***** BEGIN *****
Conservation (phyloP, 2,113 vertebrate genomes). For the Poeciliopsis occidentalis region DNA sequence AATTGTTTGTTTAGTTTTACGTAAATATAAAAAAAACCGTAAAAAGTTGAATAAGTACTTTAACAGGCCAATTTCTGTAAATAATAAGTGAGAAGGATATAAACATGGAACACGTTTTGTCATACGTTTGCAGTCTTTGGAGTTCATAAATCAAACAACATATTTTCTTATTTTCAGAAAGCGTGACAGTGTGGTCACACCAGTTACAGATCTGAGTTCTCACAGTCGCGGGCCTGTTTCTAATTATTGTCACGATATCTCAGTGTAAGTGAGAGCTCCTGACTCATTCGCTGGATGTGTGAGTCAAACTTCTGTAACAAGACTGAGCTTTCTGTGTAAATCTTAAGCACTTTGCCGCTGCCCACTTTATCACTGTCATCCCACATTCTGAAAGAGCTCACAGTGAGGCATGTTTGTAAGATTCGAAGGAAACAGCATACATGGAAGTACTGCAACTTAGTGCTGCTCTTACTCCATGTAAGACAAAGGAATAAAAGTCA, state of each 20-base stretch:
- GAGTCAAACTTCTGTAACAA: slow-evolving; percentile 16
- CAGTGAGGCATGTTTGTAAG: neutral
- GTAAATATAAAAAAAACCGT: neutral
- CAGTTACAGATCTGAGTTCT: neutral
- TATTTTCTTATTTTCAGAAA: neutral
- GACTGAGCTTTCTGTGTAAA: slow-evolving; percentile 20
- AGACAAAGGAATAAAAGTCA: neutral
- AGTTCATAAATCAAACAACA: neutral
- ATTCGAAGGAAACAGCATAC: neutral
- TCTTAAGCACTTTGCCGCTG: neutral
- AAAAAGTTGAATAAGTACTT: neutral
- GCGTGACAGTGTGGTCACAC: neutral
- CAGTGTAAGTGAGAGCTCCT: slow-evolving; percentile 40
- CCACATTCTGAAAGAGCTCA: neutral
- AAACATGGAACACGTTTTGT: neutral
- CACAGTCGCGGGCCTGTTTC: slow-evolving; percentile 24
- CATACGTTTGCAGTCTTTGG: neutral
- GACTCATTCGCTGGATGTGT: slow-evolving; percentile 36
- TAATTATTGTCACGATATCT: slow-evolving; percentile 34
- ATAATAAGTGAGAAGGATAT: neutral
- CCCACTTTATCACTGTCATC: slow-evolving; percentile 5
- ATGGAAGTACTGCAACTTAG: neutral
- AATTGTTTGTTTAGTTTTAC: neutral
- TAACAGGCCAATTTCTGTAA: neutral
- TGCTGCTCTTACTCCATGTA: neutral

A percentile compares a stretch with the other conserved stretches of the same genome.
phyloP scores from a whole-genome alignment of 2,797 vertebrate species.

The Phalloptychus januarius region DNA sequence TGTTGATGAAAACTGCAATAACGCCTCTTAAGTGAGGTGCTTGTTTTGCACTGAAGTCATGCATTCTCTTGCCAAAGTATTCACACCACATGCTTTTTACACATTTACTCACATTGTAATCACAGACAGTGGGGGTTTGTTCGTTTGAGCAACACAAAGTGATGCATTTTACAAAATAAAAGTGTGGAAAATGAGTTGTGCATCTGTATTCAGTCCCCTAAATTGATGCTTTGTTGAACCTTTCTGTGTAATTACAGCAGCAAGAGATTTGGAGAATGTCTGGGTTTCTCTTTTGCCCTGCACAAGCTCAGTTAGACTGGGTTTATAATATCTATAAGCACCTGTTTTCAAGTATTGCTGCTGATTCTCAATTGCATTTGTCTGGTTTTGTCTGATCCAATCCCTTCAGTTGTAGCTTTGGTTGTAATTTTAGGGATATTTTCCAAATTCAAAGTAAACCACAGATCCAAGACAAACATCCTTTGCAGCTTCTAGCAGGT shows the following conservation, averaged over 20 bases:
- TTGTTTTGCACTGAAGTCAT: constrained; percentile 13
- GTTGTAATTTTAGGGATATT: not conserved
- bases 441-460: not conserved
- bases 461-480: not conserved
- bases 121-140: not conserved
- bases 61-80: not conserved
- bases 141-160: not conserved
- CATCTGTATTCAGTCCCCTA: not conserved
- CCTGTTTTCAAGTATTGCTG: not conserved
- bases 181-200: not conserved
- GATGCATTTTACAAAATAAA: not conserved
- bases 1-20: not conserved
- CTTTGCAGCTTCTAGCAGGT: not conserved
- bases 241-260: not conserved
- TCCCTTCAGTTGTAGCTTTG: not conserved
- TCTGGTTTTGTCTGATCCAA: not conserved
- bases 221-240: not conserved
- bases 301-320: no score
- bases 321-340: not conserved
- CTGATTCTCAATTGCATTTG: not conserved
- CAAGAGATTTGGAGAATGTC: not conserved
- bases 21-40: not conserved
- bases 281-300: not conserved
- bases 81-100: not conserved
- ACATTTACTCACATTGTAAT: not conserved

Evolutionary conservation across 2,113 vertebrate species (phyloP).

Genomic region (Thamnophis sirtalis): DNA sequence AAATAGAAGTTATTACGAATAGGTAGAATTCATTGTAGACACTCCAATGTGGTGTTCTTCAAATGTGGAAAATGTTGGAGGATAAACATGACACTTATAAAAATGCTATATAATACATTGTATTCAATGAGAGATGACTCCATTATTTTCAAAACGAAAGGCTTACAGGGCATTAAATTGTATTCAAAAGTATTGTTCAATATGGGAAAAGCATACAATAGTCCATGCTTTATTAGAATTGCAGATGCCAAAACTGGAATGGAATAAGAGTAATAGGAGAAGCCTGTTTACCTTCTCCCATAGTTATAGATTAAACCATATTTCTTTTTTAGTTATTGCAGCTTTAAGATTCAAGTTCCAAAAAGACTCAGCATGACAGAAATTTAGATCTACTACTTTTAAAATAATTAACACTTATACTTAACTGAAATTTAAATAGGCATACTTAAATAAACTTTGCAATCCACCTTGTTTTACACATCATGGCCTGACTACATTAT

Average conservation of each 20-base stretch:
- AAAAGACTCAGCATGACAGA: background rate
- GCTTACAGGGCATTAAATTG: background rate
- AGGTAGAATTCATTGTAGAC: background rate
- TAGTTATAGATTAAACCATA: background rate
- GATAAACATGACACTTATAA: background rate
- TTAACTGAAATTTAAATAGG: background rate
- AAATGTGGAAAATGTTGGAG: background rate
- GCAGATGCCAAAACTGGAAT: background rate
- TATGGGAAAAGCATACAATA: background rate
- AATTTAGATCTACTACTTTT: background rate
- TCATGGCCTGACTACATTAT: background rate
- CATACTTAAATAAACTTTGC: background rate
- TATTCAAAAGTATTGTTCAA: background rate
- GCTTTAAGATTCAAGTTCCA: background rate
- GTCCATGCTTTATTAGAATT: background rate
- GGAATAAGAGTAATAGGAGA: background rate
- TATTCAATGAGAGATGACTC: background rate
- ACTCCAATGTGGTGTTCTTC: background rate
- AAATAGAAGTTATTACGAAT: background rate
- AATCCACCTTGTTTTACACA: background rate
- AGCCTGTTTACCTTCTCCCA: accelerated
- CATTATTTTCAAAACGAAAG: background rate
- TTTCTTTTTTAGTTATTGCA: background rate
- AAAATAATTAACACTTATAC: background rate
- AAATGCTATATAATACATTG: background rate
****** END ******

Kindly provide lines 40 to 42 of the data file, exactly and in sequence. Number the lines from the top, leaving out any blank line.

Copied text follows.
- GATGCATTTTACAAAATAAA: not conserved
- bases 1-20: not conserved
- CTTTGCAGCTTCTAGCAGGT: not conserved